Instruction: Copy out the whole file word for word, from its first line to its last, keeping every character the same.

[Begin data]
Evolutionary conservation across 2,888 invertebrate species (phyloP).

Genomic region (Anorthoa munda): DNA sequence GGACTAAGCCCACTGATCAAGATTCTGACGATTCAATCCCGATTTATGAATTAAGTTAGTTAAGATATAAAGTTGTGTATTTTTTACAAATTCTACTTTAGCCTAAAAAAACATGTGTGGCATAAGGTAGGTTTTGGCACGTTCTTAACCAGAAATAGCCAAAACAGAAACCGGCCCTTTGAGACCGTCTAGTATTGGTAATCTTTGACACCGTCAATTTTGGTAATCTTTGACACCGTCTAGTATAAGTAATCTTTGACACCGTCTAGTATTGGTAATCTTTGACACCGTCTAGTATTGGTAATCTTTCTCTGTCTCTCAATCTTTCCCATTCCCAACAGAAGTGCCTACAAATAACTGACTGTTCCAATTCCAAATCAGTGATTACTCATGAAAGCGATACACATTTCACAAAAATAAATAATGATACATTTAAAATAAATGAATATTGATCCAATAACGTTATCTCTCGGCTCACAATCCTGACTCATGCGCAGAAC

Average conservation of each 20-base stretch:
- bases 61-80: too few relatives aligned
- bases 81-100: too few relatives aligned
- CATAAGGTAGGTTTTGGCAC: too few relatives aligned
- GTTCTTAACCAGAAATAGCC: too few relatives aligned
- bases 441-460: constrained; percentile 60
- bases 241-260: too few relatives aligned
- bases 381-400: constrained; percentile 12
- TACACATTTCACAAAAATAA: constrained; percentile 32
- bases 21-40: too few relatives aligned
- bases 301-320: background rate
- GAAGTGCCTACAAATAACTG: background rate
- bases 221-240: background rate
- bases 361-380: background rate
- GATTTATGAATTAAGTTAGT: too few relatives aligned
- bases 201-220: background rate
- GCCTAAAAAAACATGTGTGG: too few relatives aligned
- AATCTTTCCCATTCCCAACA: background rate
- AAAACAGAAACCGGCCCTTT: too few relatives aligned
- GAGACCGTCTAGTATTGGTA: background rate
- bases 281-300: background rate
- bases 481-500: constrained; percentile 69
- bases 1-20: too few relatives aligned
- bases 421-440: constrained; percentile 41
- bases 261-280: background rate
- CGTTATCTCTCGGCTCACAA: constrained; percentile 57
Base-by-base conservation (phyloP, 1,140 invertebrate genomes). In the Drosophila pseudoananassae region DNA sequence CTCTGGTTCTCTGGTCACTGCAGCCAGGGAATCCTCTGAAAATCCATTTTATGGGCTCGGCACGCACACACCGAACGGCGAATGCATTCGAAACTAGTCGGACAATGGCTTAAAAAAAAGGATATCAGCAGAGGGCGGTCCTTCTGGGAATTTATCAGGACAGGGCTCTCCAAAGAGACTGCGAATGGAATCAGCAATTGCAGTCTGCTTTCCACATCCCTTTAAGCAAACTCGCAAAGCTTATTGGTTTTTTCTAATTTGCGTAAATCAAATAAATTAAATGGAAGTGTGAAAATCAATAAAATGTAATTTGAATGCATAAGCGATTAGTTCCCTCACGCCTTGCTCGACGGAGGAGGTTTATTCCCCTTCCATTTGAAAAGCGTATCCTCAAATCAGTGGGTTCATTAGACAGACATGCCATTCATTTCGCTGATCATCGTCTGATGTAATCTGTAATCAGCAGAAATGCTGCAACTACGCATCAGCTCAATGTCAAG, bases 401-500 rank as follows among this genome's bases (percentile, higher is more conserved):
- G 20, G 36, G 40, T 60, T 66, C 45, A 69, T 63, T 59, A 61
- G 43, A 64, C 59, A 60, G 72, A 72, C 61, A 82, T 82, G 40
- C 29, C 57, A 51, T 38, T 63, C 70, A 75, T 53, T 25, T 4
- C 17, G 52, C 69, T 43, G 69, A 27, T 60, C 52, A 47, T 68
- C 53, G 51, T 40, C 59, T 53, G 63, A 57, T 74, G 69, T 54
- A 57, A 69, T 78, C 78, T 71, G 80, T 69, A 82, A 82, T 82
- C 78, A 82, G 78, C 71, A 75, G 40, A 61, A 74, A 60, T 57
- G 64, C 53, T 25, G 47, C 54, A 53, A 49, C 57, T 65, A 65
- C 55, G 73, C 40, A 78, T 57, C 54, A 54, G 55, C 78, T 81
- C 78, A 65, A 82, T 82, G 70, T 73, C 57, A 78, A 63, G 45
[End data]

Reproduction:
Evolutionary conservation across 2,888 invertebrate species (phyloP).

Genomic region (Anorthoa munda): DNA sequence GGACTAAGCCCACTGATCAAGATTCTGACGATTCAATCCCGATTTATGAATTAAGTTAGTTAAGATATAAAGTTGTGTATTTTTTACAAATTCTACTTTAGCCTAAAAAAACATGTGTGGCATAAGGTAGGTTTTGGCACGTTCTTAACCAGAAATAGCCAAAACAGAAACCGGCCCTTTGAGACCGTCTAGTATTGGTAATCTTTGACACCGTCAATTTTGGTAATCTTTGACACCGTCTAGTATAAGTAATCTTTGACACCGTCTAGTATTGGTAATCTTTGACACCGTCTAGTATTGGTAATCTTTCTCTGTCTCTCAATCTTTCCCATTCCCAACAGAAGTGCCTACAAATAACTGACTGTTCCAATTCCAAATCAGTGATTACTCATGAAAGCGATACACATTTCACAAAAATAAATAATGATACATTTAAAATAAATGAATATTGATCCAATAACGTTATCTCTCGGCTCACAATCCTGACTCATGCGCAGAAC

Average conservation of each 20-base stretch:
- bases 61-80: too few relatives aligned
- bases 81-100: too few relatives aligned
- CATAAGGTAGGTTTTGGCAC: too few relatives aligned
- GTTCTTAACCAGAAATAGCC: too few relatives aligned
- bases 441-460: constrained; percentile 60
- bases 241-260: too few relatives aligned
- bases 381-400: constrained; percentile 12
- TACACATTTCACAAAAATAA: constrained; percentile 32
- bases 21-40: too few relatives aligned
- bases 301-320: background rate
- GAAGTGCCTACAAATAACTG: background rate
- bases 221-240: background rate
- bases 361-380: background rate
- GATTTATGAATTAAGTTAGT: too few relatives aligned
- bases 201-220: background rate
- GCCTAAAAAAACATGTGTGG: too few relatives aligned
- AATCTTTCCCATTCCCAACA: background rate
- AAAACAGAAACCGGCCCTTT: too few relatives aligned
- GAGACCGTCTAGTATTGGTA: background rate
- bases 281-300: background rate
- bases 481-500: constrained; percentile 69
- bases 1-20: too few relatives aligned
- bases 421-440: constrained; percentile 41
- bases 261-280: background rate
- CGTTATCTCTCGGCTCACAA: constrained; percentile 57
Base-by-base conservation (phyloP, 1,140 invertebrate genomes). In the Drosophila pseudoananassae region DNA sequence CTCTGGTTCTCTGGTCACTGCAGCCAGGGAATCCTCTGAAAATCCATTTTATGGGCTCGGCACGCACACACCGAACGGCGAATGCATTCGAAACTAGTCGGACAATGGCTTAAAAAAAAGGATATCAGCAGAGGGCGGTCCTTCTGGGAATTTATCAGGACAGGGCTCTCCAAAGAGACTGCGAATGGAATCAGCAATTGCAGTCTGCTTTCCACATCCCTTTAAGCAAACTCGCAAAGCTTATTGGTTTTTTCTAATTTGCGTAAATCAAATAAATTAAATGGAAGTGTGAAAATCAATAAAATGTAATTTGAATGCATAAGCGATTAGTTCCCTCACGCCTTGCTCGACGGAGGAGGTTTATTCCCCTTCCATTTGAAAAGCGTATCCTCAAATCAGTGGGTTCATTAGACAGACATGCCATTCATTTCGCTGATCATCGTCTGATGTAATCTGTAATCAGCAGAAATGCTGCAACTACGCATCAGCTCAATGTCAAG, bases 401-500 rank as follows among this genome's bases (percentile, higher is more conserved):
- G 20, G 36, G 40, T 60, T 66, C 45, A 69, T 63, T 59, A 61
- G 43, A 64, C 59, A 60, G 72, A 72, C 61, A 82, T 82, G 40
- C 29, C 57, A 51, T 38, T 63, C 70, A 75, T 53, T 25, T 4
- C 17, G 52, C 69, T 43, G 69, A 27, T 60, C 52, A 47, T 68
- C 53, G 51, T 40, C 59, T 53, G 63, A 57, T 74, G 69, T 54
- A 57, A 69, T 78, C 78, T 71, G 80, T 69, A 82, A 82, T 82
- C 78, A 82, G 78, C 71, A 75, G 40, A 61, A 74, A 60, T 57
- G 64, C 53, T 25, G 47, C 54, A 53, A 49, C 57, T 65, A 65
- C 55, G 73, C 40, A 78, T 57, C 54, A 54, G 55, C 78, T 81
- C 78, A 65, A 82, T 82, G 70, T 73, C 57, A 78, A 63, G 45